transport capabilities, specific client-server requirements are out- of-scope for this document.
9. Security Considerations
9.1. General DirectiveThis document is a profile of existing Internet mail protocols. To maintain interoperability with Internet mail, any security to be provided should be part of the Internet security infrastructure, rather than a new mechanism or some other mechanism outside of the Internet infrastructure.
9.2. Threats and ProblemsBoth Internet mail and voice messaging have their own set of threats and countermeasures. As such, this specification does not create any security issues not already existing in the profiled Internet mail and voice mail protocols themselves. This section attends only to the set of additional threats that ensue from integrating the two services.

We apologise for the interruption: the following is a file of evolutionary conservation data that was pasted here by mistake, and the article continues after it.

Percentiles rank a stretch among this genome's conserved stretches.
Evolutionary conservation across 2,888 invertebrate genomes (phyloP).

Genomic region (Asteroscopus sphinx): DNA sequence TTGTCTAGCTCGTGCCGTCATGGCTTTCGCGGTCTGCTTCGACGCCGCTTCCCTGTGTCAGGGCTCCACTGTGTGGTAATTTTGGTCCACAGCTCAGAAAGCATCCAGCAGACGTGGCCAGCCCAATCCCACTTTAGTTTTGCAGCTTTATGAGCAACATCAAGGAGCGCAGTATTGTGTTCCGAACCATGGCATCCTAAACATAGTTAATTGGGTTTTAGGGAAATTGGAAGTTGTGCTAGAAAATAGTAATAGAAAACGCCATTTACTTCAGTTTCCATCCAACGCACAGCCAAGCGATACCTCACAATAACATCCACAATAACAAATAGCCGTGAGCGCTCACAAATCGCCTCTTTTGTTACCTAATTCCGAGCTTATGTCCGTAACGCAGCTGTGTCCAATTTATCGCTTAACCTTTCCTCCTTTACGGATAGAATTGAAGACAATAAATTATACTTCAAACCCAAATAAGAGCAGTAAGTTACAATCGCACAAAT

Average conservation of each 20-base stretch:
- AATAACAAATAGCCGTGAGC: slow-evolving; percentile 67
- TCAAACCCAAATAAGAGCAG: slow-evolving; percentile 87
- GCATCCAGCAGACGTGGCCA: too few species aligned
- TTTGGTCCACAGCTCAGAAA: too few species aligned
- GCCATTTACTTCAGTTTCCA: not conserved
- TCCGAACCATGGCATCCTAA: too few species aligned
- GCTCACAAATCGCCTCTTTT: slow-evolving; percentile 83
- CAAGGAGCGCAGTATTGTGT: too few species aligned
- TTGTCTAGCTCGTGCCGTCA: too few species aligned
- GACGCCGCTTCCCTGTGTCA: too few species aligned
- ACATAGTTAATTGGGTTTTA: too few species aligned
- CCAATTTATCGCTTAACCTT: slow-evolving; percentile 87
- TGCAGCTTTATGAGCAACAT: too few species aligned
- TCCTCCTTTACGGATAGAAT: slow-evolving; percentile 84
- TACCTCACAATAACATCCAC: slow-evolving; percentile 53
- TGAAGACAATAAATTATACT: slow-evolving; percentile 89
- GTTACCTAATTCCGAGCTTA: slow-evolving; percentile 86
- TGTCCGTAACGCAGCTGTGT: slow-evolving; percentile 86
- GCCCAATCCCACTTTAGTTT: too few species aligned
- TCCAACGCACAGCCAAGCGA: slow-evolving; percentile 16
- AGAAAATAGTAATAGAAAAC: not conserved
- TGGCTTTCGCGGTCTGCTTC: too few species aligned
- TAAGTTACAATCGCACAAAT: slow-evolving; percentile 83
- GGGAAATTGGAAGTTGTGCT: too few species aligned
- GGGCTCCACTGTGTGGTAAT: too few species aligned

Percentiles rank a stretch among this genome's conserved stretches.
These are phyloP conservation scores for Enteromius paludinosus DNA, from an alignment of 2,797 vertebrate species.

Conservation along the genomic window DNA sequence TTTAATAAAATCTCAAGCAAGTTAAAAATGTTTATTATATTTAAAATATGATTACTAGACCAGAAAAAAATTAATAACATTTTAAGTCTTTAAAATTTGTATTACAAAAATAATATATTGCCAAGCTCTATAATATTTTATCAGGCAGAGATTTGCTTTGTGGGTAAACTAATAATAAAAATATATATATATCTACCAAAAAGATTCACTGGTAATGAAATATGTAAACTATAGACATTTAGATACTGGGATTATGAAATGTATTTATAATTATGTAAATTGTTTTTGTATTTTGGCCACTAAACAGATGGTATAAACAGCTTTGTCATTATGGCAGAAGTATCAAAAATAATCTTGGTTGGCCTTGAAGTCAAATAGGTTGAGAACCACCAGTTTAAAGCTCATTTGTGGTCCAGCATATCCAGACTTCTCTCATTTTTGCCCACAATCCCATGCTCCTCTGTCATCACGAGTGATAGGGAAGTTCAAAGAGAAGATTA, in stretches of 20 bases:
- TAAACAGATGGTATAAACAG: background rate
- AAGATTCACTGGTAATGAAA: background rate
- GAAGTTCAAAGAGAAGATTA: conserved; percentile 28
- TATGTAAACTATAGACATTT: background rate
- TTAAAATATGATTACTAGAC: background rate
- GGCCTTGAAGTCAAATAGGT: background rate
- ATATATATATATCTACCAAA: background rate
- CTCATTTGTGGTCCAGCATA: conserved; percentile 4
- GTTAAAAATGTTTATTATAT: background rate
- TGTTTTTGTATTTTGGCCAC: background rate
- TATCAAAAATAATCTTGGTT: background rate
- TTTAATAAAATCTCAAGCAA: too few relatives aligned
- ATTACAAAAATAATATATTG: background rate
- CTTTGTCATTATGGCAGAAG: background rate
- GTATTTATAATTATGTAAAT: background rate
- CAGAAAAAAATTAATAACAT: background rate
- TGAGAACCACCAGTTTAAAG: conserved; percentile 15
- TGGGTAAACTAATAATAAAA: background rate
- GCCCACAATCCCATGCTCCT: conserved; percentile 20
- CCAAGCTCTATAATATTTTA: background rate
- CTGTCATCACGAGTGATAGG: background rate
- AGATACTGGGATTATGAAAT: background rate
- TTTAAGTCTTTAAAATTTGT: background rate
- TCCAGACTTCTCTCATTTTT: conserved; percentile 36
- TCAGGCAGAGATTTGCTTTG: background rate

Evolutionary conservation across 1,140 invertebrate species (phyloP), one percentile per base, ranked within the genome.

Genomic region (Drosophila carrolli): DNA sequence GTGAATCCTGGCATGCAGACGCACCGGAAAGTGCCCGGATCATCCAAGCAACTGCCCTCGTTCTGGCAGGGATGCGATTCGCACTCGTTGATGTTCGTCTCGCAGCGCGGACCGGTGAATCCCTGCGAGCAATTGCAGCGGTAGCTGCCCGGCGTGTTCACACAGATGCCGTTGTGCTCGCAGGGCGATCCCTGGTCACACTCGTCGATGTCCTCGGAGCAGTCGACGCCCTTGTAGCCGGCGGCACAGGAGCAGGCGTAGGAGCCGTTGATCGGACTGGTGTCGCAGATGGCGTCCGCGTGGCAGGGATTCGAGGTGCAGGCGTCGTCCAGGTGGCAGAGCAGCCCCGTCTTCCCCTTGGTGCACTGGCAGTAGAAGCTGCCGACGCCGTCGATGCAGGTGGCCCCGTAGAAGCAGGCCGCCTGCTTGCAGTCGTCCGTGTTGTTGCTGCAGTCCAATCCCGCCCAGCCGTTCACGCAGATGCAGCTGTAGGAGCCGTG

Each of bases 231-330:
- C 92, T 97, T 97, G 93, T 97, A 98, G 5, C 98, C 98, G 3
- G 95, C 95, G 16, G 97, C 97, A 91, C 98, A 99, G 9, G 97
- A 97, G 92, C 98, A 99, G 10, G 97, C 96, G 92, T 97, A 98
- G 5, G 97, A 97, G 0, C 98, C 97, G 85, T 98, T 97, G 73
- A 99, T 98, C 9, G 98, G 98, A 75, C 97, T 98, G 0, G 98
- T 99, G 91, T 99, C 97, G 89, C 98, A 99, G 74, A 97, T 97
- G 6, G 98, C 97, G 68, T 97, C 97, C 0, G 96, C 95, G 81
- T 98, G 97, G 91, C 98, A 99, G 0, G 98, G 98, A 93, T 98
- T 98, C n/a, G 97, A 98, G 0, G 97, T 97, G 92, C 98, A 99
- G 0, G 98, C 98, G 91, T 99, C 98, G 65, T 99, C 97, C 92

9.2.1. Spoofed senderThe actual sender of the voice message might not be the same as that specified in the "Sender:" or "From:" message header fields or the MAIL FROM address from the SMTP envelope. In a tightly constrained environment, sufficient physical and software controls may be able to ensure prevention of this problem. In addition, the recognition of the sender's voice may provide confidence of the sender's identity irrespective of that specified in "Sender:" or "From:". It should be recognized that SMTP implementations do not provide inherent authentication of the senders of messages, nor are sites under obligation to provide such authentication.